One of the (probably many) saints I hadn’t heard of before, Angela seems to have been quite the hardcore chick. I reckon her quote “in reality you have a greater need to serve [the poor] than they have of your service” is a corker. And this one is a fantastic reminder of the nonviolent nature of God who chooses powerlessness over force, “Beware of trying to accomplish anything by force, for God has given every single person free will and desires to constrain none; he merely shows them the way, invites them and counsels them.” Beautiful.
When she was 56, Angela Merici said “No” to the Pope. She was aware that Clement VII was offering her a great honor and a great opportunity to serve when he asked her to take charge of a religious order of nursing sisters. But Angela knew that nursing was not what God had called her to do with her life.
She had just returned from a trip to the Holy Land. On the way there she had fallen ill and become blind. Nevertheless, she insisted on continuing her pilgrimage and toured the holy sites with the devotion of her heart rather than her eyes. On the way back she had recovered her sight. But this must have been a reminder to her not to shut her eyes to the needs she saw around her, not to shut her heart to God’s call.
All around her hometown she saw poor girls with no education and no hope. In the fifteenth and sixteenth century that Angela lived in, education for women was for the rich or for nuns. Angela herself had learned everything on her own. Her parents had died when she was ten and she had gone to live with an uncle. She was deeply disturbed when her sister died without receiving the sacraments. A vision reassured her that her sister was safe in God’s care — and also prompted her to dedicate her life to God.
When her uncle died, she returned to her hometown and began to notice how little education the girls had. But who would teach them? Times were much different then. Women weren’t allowed to be teachers and unmarried women were not supposed to go out by themselves — even to serve others. Nuns were the best educated women but they weren’t allowed to leave their cloisters. There were no teaching orders of sisters like we have today.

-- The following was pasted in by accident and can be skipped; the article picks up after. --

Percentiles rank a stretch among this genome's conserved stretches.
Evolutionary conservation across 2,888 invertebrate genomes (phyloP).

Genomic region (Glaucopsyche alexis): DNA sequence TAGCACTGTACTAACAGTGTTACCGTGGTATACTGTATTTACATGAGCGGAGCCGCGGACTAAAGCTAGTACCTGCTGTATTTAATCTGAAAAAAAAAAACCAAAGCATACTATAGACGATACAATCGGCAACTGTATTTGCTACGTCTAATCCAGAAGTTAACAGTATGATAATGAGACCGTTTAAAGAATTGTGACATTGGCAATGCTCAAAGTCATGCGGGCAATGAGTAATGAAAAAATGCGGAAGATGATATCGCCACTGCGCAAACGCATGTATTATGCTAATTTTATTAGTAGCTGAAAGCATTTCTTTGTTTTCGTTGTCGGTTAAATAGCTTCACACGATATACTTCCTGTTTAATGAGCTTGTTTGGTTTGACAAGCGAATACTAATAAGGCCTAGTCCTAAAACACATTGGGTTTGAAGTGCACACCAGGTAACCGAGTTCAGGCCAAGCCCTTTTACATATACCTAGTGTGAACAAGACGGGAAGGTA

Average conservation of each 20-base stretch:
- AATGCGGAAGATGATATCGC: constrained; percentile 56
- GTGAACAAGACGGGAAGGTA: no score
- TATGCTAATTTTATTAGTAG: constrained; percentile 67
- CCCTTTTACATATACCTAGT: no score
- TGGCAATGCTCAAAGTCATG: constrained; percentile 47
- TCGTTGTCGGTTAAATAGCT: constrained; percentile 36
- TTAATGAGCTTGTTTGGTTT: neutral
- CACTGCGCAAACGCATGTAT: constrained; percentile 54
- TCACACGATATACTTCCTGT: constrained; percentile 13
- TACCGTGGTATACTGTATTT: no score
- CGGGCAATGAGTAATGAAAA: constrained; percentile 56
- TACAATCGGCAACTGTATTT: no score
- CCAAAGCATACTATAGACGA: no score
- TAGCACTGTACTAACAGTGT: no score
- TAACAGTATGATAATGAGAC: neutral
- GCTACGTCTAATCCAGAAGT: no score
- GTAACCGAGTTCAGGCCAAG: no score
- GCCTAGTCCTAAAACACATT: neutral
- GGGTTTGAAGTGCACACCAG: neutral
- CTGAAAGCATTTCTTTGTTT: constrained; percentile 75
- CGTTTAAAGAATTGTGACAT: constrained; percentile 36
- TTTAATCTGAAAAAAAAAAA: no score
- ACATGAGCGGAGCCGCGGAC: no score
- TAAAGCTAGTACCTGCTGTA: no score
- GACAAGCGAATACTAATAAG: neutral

But in the meantime, these girls grew up without education in religion or anything at all.
These girls weren’t being helped by the old ways, so Angela invented a new way. She brought together a group of unmarried women, fellow Franciscan tertiaries and other friends, who went out into the streets to gather up the girls they saw and teach them. These women had little money and no power, but were bound together by their dedication to education and commitment to Christ. Living in their own homes, they met for prayer and classes where Angela reminded them, “Reflect that in reality you have a greater need to serve [the poor] than they have of your service.” They were so successful in their service that Angela was asked to bring her innovative approach to education to other cities, and impressed many people, including the pope.
Though she turned him down, perhaps the pope’s request gave her the inspiration or the push to make her little group more formal. Although it was never a religious order in her lifetime, Angela’s Company of Saint Ursula, or the Ursulines, was the first group of women religious to work outside the cloister and the first teaching order of women.
It took many years of frustration before Angela’s radical ideas of education for all and unmarried women in service were accepted. They are commonplace to us now because people like Angela wanted to help others no matter what the cost. Angela reminds us of her approach to change: “Beware of trying to accomplish anything by force, for God has given every single person free will and desires to constrain none; he merely shows them the way, invites them and counsels them.”
Saint Angela Merici reassured her Sisters who were afraid to lose her in death: “I shall continue to be more alive than I was in this life, and I shall see you better and shall love more the good deeds which I shall see you doing continually, and I shall be able to help you more.” She died in 1540, at about seventy years old.